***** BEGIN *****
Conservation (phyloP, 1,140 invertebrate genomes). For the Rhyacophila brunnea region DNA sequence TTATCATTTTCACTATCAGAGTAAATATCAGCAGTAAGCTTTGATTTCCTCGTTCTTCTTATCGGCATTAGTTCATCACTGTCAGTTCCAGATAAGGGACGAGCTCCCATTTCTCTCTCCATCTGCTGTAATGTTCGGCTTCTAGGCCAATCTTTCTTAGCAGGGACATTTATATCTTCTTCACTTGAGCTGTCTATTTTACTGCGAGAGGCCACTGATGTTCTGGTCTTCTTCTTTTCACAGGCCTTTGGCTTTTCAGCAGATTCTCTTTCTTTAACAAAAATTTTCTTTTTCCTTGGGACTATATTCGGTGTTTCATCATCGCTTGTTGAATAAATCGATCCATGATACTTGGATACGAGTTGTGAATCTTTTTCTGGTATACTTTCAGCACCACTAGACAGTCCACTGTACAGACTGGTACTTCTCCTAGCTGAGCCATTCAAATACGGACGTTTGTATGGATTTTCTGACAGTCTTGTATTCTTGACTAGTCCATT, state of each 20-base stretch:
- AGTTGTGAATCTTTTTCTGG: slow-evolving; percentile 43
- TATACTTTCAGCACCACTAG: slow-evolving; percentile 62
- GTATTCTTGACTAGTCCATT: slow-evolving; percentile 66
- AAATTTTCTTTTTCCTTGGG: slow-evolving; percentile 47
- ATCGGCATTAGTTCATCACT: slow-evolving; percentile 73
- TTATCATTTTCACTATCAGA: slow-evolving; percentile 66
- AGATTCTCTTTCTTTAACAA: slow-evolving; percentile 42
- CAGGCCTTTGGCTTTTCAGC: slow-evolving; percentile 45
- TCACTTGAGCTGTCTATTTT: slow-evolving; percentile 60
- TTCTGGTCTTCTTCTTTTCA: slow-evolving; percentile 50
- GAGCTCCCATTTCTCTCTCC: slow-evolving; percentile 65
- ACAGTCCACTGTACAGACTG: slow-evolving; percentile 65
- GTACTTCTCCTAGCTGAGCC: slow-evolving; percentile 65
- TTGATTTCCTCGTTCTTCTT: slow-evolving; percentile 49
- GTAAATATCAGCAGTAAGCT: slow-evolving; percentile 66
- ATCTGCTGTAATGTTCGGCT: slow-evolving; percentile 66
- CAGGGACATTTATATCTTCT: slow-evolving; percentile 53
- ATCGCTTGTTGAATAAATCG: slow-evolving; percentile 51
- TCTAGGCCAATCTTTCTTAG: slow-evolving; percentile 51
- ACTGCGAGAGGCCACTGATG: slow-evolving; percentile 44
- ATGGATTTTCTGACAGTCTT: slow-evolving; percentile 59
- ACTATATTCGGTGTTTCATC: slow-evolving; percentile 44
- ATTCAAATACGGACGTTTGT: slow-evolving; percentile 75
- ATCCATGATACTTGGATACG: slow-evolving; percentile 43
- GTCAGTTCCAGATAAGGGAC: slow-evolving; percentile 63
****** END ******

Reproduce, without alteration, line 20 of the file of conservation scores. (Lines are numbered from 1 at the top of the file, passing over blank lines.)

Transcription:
- TCTAGGCCAATCTTTCTTAG: slow-evolving; percentile 51